Daley's passion drives blueprint for NSW victory

MICHAEL CHAMMAS
Last updated 05:00 22/06/2014
Laurie Daley
Getty Images
LAURIE DALEY: "It's an amazing feeling; our supporters have been disappointed for last eight years."

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He didn't know it at the time but during a meeting in 2010, Laurie Daley helped sow the seeds for what would eventually become his finest hour in rugby league.

Among the 96 people Brian Canavan interviewed as part of his report, commissioned by the NSW Rugby League, into the Blues' approach and structure around the State of Origin was the then-Blues selector, Daley.

Despite having interviewed the likes of Wayne Bennett and Phil Gould during his consultancy work for the NSWRL, Canavan still recalls his interview with Daley.

"It started off as a serious, low-key conversation. But Laurie then progressively became more passionate and more animated. By the end of it, both of us wanted to go out there and play Origin," the now Roosters chief operating officer said.

"I reckon I had a good hour and a half with him. I just saw this incredibly passionate rugby league person, who was passionate about his state and would do anything to ensure the progress of players and his state's performance. It came as no surprise to me that he was later appointed head coach."

Having met almost 100 people during his research, the fact that Canavan remembers Daley's input almost four years later says a lot about the man who finally led NSW to a series victory on Wednesday night, after preparation that included learning from the All Blacks coaching setup.

The most significant part of Canavan's report was the recommendation to employ a full-time Origin coach, which would later become Ricky Stuart.

But three of the suggestions Daley put forward in his meeting with Canavan were all included in the report filed to the NSWRL, and have been reflected in his reign as NSW coach.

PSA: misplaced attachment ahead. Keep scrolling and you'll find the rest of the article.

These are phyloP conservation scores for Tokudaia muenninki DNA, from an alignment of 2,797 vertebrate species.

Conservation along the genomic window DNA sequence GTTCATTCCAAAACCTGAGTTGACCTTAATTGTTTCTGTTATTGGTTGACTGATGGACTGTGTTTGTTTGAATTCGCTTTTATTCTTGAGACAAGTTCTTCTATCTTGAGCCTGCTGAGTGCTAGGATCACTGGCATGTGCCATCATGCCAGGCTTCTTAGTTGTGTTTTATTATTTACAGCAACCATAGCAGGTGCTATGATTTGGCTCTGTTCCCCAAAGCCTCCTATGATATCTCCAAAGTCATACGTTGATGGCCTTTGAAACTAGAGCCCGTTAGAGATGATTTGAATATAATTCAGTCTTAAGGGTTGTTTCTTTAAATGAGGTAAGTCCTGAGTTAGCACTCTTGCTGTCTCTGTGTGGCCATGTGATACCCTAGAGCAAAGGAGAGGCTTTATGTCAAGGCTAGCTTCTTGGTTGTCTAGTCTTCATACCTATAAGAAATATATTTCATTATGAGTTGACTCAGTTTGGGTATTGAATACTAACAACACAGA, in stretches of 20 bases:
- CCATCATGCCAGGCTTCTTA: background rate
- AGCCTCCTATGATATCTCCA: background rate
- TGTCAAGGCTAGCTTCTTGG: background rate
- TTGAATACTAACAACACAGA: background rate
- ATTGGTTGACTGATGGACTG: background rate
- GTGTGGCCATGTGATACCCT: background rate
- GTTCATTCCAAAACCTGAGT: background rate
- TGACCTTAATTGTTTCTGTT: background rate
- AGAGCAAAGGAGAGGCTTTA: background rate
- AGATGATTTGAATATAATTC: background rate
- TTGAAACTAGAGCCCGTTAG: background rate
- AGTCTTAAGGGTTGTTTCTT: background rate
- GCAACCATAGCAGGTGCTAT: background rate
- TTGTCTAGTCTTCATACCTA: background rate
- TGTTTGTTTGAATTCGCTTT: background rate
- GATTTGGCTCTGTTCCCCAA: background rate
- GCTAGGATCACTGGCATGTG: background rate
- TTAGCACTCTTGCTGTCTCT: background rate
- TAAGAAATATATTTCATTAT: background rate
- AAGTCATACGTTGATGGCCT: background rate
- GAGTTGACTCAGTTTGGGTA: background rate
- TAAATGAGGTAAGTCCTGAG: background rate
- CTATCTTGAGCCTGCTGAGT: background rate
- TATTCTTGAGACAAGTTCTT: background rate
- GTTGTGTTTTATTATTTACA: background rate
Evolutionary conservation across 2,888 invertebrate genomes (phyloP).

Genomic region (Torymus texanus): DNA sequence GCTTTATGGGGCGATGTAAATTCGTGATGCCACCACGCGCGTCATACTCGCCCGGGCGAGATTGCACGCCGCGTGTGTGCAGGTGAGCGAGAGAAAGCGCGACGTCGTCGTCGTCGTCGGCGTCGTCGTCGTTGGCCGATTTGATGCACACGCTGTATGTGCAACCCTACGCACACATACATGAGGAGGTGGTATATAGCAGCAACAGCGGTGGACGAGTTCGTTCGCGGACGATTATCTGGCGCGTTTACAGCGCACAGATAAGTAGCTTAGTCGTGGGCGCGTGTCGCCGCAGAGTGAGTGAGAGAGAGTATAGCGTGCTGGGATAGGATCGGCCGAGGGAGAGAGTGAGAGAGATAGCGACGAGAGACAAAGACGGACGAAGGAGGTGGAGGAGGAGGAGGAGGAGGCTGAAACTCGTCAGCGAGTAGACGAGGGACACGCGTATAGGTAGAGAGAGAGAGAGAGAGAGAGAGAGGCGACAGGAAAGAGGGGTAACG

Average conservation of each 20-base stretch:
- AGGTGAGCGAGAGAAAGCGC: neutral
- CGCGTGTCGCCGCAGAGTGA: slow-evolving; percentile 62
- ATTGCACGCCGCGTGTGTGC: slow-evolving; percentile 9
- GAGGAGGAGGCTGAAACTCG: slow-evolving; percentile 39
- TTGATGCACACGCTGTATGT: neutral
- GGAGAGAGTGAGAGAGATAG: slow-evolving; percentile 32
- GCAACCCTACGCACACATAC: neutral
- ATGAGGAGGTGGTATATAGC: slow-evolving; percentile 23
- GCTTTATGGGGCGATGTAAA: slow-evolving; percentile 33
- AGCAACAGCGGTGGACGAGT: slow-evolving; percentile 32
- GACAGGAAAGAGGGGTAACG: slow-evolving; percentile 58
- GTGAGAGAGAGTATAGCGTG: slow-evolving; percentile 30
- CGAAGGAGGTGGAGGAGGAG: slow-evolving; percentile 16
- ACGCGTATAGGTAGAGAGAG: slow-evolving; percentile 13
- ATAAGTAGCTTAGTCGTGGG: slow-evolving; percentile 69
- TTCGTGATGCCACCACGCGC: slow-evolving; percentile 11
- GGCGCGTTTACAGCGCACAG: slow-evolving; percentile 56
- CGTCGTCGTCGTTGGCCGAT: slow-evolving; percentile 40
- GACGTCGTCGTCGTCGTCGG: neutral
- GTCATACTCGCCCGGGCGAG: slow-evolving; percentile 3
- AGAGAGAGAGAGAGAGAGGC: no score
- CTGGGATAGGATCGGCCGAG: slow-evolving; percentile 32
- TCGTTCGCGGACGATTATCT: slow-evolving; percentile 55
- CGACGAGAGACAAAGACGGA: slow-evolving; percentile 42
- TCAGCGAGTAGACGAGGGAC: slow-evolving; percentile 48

"The first thing he wanted was the whole of the state to be passionate about their team, not just the Sydney-based people going to the game," Canavan said.

"The second thing he wanted was a change of culture within the group. That was very evident in the Queensland team and he wanted NSW culture to change.

"The third thing he wanted was that we should know the names of all the potential elite junior players coming into the system. He felt strongly about NSW's long-term strategies."

Right from the get-go, Daley was a man on a mission.

He's changed the culture of the Blues, he's overhauled their preparations by moving to Coffs Harbour and has taken many unorthodox steps.

"The most impressive thing about Laurie's first part of his tenure was the fact that as soon as he got the job, even though Origin was six months away, he started picking people's brains," longtime NSW administrator Geoff Carr said.

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"I still remember the discussions he was having with the All Blacks coach [Steve Hansen]. That particular relationship developed to the point where Laurie has been involved in All Blacks preparation to look at what they do. He talked to a wide variety of coaches, he looked at best practice models in coaching."

- Sydney Morning Herald

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